Where would our economy be ruined by transitioning away from fossil fuels? The renewable sector has insane room for growth and employment. The fact that we'd all be way healthier with less pollution in the air and water would lead directly to less medical costs and less time missed from work and higher productivity!

Whether US may or may not reduce emissions is completely irrelevant. There's an accord, and US is out. Period.

It's a prisoner's dilemma[0] instance we are all in, so finger-pointing does not help with anything, for anyone.

Furthermore, countries you point very lightly make up almost half the world population. And their emissions per capita are laughably low(especially India) compared to US.

1: https://www.investopedia.com/terms/p/prisoners-dilemma.asp


Oh, we're only 20% of a global genocide, so it's okay.

That's what your argument sounds like.


Right. So 80% of a global genocide can be ignored? Two can play this game.

You missed the point. Many people (myself included are concerned about BOTH/All of it. Those who point out that we are responsible for "only" 20% usually have disingenuous motives toward shifting blame on to someone else, and towards inaction.

Well, if only 20% of carbon emissions are cleared, the world is still doomed.

My point is that nobody wants do do anything about the other 80%. No punishment and excuses are given that they are 'developing nations', so they can freely pollute the earth and destroy the environment.

We really should be concentrating o n that 80%, and we aren't, which makes me question the motives of things like the Paris agreement.

While we bend over backwards to save the environment, these nations just use it as a way to boost their own economies while continuing to pollute and break every agreement and lie about it.


Per-land area US is still one of the largest polluters.

That's irrelevant, what matters is absolute production per country, because of politics.

So, the solution to the climate crisis is to split the US into 50 separate countries then? I mean, they could still cooperate in some sort of federation, united in their common goals, some sort of union of states or something, but without the climate impact!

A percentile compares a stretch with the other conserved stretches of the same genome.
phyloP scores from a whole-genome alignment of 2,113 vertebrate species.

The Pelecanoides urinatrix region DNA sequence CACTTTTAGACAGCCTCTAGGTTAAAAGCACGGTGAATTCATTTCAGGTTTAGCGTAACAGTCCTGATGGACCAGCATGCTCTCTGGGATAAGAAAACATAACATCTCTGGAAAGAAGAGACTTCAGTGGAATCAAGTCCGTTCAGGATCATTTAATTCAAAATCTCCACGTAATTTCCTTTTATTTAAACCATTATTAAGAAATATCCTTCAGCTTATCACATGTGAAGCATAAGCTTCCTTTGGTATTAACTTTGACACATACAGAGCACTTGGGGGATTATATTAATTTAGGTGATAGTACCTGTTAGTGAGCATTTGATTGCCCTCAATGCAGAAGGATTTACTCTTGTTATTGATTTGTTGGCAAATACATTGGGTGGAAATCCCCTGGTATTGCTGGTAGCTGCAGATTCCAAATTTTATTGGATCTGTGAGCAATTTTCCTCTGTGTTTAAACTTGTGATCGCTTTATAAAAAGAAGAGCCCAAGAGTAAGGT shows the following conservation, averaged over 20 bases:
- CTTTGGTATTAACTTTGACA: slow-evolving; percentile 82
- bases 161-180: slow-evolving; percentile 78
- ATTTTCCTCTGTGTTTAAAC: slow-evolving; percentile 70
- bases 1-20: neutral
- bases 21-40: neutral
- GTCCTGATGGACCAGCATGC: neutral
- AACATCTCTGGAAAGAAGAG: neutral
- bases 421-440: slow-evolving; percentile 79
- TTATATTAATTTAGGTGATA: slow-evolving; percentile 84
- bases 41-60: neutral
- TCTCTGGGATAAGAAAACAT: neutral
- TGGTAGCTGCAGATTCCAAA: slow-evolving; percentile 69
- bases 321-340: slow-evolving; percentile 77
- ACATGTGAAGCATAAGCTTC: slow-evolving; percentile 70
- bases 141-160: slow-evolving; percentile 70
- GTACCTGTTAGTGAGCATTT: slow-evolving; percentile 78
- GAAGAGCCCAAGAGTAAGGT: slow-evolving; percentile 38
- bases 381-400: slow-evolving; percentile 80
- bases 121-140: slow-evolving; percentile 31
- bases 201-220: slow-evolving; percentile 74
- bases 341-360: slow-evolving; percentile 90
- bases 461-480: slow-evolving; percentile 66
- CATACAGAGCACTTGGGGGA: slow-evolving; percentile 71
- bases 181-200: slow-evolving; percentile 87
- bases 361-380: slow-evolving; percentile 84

Make slightly more relevant with your personal stance then. Because it is very much relevant.

We need to do something serious greenhouse emissions and gases already in the atmosphere. I was also bummed hearing about Trump pulling us out of the Paris accord, but the lack of inclusion of China and other major greenhouse emitters makes the agreement dangerous. Maybe his 8d chess will actually get us something good where the next president can remove the tariffs in exchange for greenhouse gas controls?

>but the lack of inclusion of China and other major greenhouse emitters makes the agreement dangerous

You may be thinking of the Kyoto protocol, which did exempt "developing" countries like China and India (which I agree is very flawed). The Paris agreement includes China though.


China's Paris commitments were significantly laxer than other nations. Commiting only to stop increasing only by 2030.


There is a vast difference between what China promises to do and what it actually does. For example, it's repeatedly committed to stop massively subsidising its steel and aluminium production and driving everyone else out of business, but has not done so whatsoever. (One of the less widely appreciated results of that is that China's plants produce much more CO2 than the ones they're driving out of business, due to less efficient processes and dirtier power sources.) Climate change is similar - they may have committed to reducing their emissions, but in reality what we've seen is a massive build-out of coal power and heating.

There is a vast difference between what the entire fucking world promised at Paris and what they have actually done since. Only the EU seems to have certain intent to move toward neutrality and their efforts have, at best, been intermittent and inconsistent.

Meanwhile the West keeps sending more business, more manufacturing and more recycling to China - they are, in no small part, merely moving the accounting of the West's emissions. Of course they are also a developing country - it's not realistic for them to do that entirely sustainably without Western subsidy - an idea not discussed seriously since probably Rio in the early 90s, when there was briefly talk of an intent to help the developing world fast-track right past our dirty phase of development. China have been inconsistent about coal too. So have some countries in the best performing bloc, the EU. Notably The Netherlands, Poland and Germany.